Four hours was my limit for serving in a pair of high-heeled shoes.
As the door men were bouncing inebriated customers out the front door after last call, I’d kick off those torture devices and throw on a pair of flats to clean up glasses and tables in the aftermath of another successful Saturday night at the bar.
It was summer and I was in university; I only wore flipflops once after lights on because I nearly cut my foot on broken glass. I still remember it as a fun summer job.
But four hours was definitely more than enough. I couldn’t imagine being mandated to wear heels for nine hours as a waitress, but apparently that’s what some employers do – enough so that a private member’s bill was introduced last week in the B.C. legislature to amend the Workers Compensation Act to make it illegal for employers to do just that.
Andrew Weaver, MLA for Oak Bay-Gordon Head and leader of the B.C. Green Party, introduced the amendments on International Women’s Day.
The Workers’ Compensation Act includes direction on appropriate footwear for safety (such as broken glass), but Weaver’s amendments would prohibit gender-based footwear requirements, particularly in restaurants. The B.C. restaurant industry says it supports the amendments (as if it had a choice because of optics), pointing out it suggests to members that footwear requirements should be optional.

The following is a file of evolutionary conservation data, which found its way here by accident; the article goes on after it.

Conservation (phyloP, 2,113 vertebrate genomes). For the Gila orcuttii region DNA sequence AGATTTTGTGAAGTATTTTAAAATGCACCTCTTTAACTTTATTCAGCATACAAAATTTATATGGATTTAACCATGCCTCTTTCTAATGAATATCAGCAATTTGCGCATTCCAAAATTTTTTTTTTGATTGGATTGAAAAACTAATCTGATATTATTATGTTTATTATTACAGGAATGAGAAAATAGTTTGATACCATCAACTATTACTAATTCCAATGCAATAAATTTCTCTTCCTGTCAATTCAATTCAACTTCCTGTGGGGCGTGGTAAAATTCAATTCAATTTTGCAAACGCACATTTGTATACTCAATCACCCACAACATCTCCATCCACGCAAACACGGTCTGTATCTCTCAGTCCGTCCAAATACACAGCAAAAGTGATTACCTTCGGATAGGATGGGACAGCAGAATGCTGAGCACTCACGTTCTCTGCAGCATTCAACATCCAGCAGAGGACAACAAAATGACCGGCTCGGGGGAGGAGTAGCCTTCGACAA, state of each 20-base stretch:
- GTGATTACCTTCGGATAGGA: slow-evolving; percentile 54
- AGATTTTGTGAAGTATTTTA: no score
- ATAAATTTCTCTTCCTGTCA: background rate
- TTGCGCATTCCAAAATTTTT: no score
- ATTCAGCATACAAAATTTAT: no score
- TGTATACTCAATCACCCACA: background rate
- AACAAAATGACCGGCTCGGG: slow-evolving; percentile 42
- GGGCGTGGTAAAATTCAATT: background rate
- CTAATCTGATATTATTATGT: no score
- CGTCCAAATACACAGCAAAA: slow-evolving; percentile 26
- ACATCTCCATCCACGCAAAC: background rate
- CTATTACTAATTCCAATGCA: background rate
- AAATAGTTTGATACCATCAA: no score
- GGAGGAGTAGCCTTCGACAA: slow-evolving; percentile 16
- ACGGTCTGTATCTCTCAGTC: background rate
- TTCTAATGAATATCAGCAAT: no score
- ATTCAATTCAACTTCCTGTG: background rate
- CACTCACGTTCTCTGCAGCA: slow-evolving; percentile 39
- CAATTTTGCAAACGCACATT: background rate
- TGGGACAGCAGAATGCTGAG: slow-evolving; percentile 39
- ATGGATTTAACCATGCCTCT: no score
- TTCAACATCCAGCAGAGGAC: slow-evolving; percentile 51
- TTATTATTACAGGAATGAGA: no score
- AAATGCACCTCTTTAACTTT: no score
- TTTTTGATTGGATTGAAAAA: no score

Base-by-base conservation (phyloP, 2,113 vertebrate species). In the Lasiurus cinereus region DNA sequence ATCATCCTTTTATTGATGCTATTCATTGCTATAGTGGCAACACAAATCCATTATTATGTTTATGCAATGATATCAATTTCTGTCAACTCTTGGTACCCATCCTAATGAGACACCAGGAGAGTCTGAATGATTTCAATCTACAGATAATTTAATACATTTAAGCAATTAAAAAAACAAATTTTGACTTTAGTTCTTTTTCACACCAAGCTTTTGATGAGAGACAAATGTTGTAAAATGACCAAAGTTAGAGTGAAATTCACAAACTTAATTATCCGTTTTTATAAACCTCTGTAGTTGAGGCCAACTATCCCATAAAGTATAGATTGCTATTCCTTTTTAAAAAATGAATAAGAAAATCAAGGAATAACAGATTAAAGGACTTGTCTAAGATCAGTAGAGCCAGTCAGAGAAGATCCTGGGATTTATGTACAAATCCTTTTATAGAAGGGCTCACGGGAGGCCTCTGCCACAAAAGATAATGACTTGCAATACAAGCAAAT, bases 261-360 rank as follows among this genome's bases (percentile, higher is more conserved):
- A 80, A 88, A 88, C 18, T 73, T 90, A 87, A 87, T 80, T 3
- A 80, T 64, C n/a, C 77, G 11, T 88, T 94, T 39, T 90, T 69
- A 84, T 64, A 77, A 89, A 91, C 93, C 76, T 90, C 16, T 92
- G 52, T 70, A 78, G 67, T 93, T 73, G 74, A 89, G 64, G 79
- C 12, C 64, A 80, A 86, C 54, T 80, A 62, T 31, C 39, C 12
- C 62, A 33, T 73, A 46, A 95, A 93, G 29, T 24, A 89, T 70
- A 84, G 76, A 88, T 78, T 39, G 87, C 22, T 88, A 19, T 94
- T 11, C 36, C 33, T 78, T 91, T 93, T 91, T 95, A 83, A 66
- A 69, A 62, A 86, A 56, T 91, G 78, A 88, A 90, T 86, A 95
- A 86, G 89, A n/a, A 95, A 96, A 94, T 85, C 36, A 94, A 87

That the amendments have to be introduced into legislation clearly show that many in the industry don’t know that it’s 2017.
High heels are blamed for all manner of foot, leg and spine ailments, from bunions, plantar fascitis and sprained ankles to lower back pain and migraines. Despite this, I would not support legislation to ban high heels altogether.
Just like I would not support a ban on the hijab or the burkini, which is especially ridiculous after watching French police on the beaches of France last year telling women they were too covered up after that country banned both items as religious symbols.
I don’t know if I could pull off four hours in heels today. I haven’t worn a heel higher than 1.5 inches in years. I wear flats on New Year’s Eve. That’s just me, though.
If another woman – or man, for that matter – wants to wear heels for an eight-hour server shift, that’s up to her (or him). The point is that it’s not required either way.
Women are free to choose what they wear without financial or social repercussions, which is what often gets lost in the arguments for banning items of clothing, from corsets to head scarves.
It’s not about the item of clothing; it’s about the freedom to choose to wear it, or not. Flat shoes can be oppressive if you’re forced to wear them. High heels and short skirts can feel like freedom if you’ve only worn pants your entire life.
Heading into the election, I hope Weaver’s bill finds support on both sides of the legislature.